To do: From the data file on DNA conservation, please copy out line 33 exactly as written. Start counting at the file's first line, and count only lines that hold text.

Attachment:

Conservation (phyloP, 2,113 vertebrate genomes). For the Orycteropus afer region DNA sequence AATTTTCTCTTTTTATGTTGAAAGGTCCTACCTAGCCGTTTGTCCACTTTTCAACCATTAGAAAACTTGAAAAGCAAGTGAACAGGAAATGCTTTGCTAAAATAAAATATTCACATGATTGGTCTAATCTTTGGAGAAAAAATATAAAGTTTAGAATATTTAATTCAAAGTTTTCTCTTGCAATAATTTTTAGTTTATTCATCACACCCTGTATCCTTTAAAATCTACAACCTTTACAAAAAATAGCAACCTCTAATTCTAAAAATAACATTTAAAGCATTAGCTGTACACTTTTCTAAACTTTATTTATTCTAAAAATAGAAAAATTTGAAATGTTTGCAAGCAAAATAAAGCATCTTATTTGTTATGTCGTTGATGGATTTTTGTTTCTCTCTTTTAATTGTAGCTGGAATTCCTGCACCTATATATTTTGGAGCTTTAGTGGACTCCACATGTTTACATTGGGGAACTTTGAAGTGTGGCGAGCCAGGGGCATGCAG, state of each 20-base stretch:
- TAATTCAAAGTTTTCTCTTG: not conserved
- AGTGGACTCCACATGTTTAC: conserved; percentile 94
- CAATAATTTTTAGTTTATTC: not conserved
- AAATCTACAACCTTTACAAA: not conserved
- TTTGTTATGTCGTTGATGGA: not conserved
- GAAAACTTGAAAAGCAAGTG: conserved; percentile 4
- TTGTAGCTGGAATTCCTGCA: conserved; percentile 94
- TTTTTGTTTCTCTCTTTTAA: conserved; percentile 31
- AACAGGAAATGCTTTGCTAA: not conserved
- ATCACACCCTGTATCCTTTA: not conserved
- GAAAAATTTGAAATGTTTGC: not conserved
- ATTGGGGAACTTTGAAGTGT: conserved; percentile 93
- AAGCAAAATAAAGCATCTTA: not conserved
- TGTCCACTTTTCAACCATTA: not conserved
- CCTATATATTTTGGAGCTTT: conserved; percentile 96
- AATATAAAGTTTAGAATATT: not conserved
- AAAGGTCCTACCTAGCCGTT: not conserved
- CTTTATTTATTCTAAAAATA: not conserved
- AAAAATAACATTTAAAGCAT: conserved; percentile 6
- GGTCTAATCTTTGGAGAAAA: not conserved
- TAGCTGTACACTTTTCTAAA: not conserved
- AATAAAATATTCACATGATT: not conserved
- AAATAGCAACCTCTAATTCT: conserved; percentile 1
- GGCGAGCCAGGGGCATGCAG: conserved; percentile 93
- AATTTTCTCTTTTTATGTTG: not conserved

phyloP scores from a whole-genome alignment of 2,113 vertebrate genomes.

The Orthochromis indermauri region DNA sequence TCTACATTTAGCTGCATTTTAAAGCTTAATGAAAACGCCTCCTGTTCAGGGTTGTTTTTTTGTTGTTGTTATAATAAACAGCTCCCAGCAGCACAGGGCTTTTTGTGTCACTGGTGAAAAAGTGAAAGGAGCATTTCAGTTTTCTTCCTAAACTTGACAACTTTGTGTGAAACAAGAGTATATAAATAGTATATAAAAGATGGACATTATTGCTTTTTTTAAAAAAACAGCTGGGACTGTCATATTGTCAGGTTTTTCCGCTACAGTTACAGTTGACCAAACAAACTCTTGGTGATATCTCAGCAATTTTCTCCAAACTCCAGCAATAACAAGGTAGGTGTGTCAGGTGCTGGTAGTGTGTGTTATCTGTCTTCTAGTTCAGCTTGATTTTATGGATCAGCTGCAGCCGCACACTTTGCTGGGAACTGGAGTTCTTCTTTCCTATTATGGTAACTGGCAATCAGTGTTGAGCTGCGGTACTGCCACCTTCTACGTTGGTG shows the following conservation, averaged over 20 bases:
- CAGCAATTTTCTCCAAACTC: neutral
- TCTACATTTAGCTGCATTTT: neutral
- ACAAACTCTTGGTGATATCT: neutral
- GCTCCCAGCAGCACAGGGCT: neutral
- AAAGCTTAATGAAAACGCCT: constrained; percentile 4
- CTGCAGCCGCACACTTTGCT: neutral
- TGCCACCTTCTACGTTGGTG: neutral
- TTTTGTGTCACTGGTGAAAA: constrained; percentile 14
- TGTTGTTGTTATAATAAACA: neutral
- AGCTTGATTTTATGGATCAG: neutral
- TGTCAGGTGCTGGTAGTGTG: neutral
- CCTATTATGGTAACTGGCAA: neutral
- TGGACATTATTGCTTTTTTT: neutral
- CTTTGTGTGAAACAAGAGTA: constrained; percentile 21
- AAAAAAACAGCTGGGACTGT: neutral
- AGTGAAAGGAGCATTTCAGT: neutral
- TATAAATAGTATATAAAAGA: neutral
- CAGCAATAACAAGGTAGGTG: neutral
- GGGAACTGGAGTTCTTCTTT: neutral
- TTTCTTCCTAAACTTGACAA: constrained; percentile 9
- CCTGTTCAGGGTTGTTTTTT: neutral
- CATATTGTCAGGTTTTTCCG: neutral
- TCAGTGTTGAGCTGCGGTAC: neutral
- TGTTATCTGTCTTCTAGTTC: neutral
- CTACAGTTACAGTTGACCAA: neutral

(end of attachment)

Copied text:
- AAAGCTTAATGAAAACGCCT: constrained; percentile 4